Hippolytus: The Refutation of All Heresies
Here Hippolytus surveys the different shades of Judaism. Way back in the day, all Jews followed Moses. But then they crossed the Jordan and got themselves a nation, and all manner of legal interpretations of the Mosaic law sprung up. Today, "there is a division amongst them into three sorts:" the Pharisses, the Sadducees, and the Essenes. About these last, Hippolytus has some very nice things to say:
These practice a more devotional life, being filled with mutual love and being temperate. And they turn away form every act of inordinate desire, being averse even to hearing of things of the sort.Though they shun marriage, they do adopt children and welcome women into their number. They live in communes and share all possessions among themselves. These communes are scattered across the region. They are rigorous in their practice, though there are a number of shades of sects within their broad belief system.
But, while they do believe in the Resurrection, they also hold to certain teachings of the Pythagoreans, Stoics, and Egyptian teachers. They also tend towards prophecy and prognostication.
The Pharisees are a sect of the Essenes who do marry but who are still rigorous about the law. These tend to have some orthodox doctrines, but tend towards fatalism and legalism.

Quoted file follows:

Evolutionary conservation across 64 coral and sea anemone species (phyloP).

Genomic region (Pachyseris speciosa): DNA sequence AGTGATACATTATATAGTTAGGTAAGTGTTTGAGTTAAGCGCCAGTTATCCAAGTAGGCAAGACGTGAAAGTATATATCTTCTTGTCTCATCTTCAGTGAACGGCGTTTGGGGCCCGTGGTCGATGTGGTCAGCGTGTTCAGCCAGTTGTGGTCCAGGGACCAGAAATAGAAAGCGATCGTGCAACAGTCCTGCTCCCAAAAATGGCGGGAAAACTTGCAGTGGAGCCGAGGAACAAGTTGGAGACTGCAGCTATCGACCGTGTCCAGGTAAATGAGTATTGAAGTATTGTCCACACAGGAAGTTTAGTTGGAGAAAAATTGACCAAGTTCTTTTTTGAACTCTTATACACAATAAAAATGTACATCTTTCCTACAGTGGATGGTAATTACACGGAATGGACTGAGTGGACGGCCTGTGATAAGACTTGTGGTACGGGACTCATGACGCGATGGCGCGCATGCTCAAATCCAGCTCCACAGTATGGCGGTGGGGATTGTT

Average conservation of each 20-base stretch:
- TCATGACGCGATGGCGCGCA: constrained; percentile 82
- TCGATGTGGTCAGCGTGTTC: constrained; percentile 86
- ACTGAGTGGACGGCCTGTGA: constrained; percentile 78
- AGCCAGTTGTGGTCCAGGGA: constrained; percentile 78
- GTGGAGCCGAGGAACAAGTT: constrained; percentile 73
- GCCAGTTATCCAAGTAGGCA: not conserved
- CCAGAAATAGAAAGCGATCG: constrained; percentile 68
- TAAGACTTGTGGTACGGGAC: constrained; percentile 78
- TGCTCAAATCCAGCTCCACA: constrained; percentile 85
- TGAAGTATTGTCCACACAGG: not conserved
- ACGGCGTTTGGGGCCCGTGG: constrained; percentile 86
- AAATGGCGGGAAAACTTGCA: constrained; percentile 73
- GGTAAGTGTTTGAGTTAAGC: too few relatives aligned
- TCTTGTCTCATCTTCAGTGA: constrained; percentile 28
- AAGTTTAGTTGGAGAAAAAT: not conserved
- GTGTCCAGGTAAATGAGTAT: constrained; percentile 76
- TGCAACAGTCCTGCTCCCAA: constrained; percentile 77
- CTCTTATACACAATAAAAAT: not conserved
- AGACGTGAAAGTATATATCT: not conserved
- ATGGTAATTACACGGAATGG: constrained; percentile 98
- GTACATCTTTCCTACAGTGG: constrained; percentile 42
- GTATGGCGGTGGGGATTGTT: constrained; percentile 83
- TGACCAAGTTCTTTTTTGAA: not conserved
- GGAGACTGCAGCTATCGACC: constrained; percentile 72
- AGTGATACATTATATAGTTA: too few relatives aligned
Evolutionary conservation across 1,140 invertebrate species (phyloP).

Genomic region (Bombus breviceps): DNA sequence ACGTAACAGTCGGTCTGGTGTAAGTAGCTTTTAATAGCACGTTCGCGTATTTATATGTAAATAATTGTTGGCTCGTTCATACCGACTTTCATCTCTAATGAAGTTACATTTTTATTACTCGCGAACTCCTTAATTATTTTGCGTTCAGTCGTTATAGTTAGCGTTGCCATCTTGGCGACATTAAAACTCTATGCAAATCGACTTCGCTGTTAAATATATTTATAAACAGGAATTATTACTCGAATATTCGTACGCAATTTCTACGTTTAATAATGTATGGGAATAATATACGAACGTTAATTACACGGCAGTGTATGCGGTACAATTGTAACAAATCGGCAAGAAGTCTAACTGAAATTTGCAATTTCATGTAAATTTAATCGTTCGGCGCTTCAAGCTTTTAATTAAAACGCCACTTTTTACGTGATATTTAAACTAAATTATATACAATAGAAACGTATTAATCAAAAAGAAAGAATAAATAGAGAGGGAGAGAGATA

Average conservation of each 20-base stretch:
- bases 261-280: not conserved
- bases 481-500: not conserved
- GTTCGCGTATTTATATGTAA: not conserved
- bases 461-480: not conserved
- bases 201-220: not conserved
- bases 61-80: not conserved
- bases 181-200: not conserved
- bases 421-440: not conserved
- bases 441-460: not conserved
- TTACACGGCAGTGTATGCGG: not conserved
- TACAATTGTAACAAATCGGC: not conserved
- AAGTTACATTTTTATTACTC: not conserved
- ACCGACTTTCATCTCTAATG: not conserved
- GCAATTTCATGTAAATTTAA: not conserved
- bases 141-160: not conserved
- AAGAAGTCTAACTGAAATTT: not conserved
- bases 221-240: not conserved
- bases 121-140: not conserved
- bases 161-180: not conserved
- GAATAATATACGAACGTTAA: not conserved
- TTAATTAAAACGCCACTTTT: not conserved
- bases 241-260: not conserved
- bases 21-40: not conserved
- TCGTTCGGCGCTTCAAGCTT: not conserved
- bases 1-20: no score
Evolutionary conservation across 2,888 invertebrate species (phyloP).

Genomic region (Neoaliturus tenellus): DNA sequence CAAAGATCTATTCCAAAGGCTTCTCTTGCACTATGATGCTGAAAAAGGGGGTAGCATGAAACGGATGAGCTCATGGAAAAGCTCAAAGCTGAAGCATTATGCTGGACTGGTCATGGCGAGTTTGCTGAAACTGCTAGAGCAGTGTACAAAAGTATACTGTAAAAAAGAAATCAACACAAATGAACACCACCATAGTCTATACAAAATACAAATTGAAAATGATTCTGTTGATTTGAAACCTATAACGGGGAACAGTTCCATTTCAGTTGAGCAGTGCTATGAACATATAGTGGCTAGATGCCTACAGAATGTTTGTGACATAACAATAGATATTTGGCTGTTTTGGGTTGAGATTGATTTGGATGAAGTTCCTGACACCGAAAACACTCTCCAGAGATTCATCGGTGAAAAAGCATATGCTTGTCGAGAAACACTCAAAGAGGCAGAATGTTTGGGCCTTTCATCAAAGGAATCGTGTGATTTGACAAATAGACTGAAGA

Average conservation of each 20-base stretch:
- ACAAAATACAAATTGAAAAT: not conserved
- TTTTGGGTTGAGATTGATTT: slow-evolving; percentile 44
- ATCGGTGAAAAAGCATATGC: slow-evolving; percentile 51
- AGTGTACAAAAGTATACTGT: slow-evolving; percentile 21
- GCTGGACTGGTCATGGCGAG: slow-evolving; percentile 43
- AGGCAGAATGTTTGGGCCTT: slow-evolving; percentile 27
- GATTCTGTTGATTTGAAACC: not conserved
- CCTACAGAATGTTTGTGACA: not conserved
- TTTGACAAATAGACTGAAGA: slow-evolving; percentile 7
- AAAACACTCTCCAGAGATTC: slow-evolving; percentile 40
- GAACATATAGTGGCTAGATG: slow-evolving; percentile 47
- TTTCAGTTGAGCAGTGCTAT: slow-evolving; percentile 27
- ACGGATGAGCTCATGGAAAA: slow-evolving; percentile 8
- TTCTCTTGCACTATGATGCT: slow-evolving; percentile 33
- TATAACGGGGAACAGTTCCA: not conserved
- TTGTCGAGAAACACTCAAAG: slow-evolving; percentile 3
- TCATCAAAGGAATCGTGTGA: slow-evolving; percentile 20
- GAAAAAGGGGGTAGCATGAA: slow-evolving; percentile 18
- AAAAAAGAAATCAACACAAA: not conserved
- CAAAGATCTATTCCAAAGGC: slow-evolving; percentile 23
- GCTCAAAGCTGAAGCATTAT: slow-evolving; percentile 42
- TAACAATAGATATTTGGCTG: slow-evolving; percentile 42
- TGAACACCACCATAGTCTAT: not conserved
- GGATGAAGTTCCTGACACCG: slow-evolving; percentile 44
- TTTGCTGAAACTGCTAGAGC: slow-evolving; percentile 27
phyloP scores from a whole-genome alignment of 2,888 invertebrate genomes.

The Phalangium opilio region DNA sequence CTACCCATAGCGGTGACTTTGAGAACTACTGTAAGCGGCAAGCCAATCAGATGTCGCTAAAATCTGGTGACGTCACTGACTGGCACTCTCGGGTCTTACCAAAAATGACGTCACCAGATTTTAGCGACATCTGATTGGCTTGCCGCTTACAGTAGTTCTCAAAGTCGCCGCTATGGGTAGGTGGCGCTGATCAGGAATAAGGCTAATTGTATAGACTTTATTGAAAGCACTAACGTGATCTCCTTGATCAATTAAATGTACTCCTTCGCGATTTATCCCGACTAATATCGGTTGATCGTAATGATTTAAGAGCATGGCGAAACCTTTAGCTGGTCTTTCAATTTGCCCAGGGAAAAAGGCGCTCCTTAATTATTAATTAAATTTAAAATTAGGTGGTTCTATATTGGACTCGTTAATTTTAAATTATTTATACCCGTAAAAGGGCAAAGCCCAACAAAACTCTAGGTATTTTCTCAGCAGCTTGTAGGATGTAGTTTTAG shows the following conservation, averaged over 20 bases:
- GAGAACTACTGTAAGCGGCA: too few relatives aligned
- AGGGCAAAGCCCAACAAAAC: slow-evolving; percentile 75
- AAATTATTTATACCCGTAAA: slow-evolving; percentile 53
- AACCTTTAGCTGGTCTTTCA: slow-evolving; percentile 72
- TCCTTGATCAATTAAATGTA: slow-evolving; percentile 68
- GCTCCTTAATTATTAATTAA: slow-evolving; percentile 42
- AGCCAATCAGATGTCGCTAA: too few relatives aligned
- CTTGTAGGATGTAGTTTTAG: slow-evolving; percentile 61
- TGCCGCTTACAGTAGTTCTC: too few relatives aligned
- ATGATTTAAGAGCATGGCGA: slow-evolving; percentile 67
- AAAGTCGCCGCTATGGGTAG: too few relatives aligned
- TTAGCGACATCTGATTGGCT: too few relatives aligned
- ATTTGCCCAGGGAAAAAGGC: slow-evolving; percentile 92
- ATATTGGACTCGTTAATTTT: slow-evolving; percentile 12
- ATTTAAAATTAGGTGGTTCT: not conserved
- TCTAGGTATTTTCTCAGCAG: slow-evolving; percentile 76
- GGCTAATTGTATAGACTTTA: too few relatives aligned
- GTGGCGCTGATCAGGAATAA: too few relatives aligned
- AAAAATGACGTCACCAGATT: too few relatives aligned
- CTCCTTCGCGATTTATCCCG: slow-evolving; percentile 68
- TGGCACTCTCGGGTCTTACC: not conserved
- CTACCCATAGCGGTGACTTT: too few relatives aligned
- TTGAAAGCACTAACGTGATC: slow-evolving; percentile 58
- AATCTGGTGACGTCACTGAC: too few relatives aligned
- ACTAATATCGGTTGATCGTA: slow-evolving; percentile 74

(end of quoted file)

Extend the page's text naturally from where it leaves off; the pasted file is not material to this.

The Sadducees deny both the resurrection and the immortality of the soul, though they still strive to be moral--largely because they believe this is your only chance to do so. They also tend to strive after worldly riches, because again this is all you'll get. They acknowledge only the first five books of the Old Testament as Scripture.
The Jews in general acknowledge God as "Creator and Lord of the universe," but they tend to stop there. They do wish to serve and honor this Creator, but are still waiting on the Messiah, and in doing so have actually missed him. At this point, it can only be shame at missing and even executing the Messiah that keeps them from seeing the truth in their own Scriptures, at least according to Hippolytus. In part this is because they only read the apocalyptic prophecies about the rule of the King over a worldly Kingdom.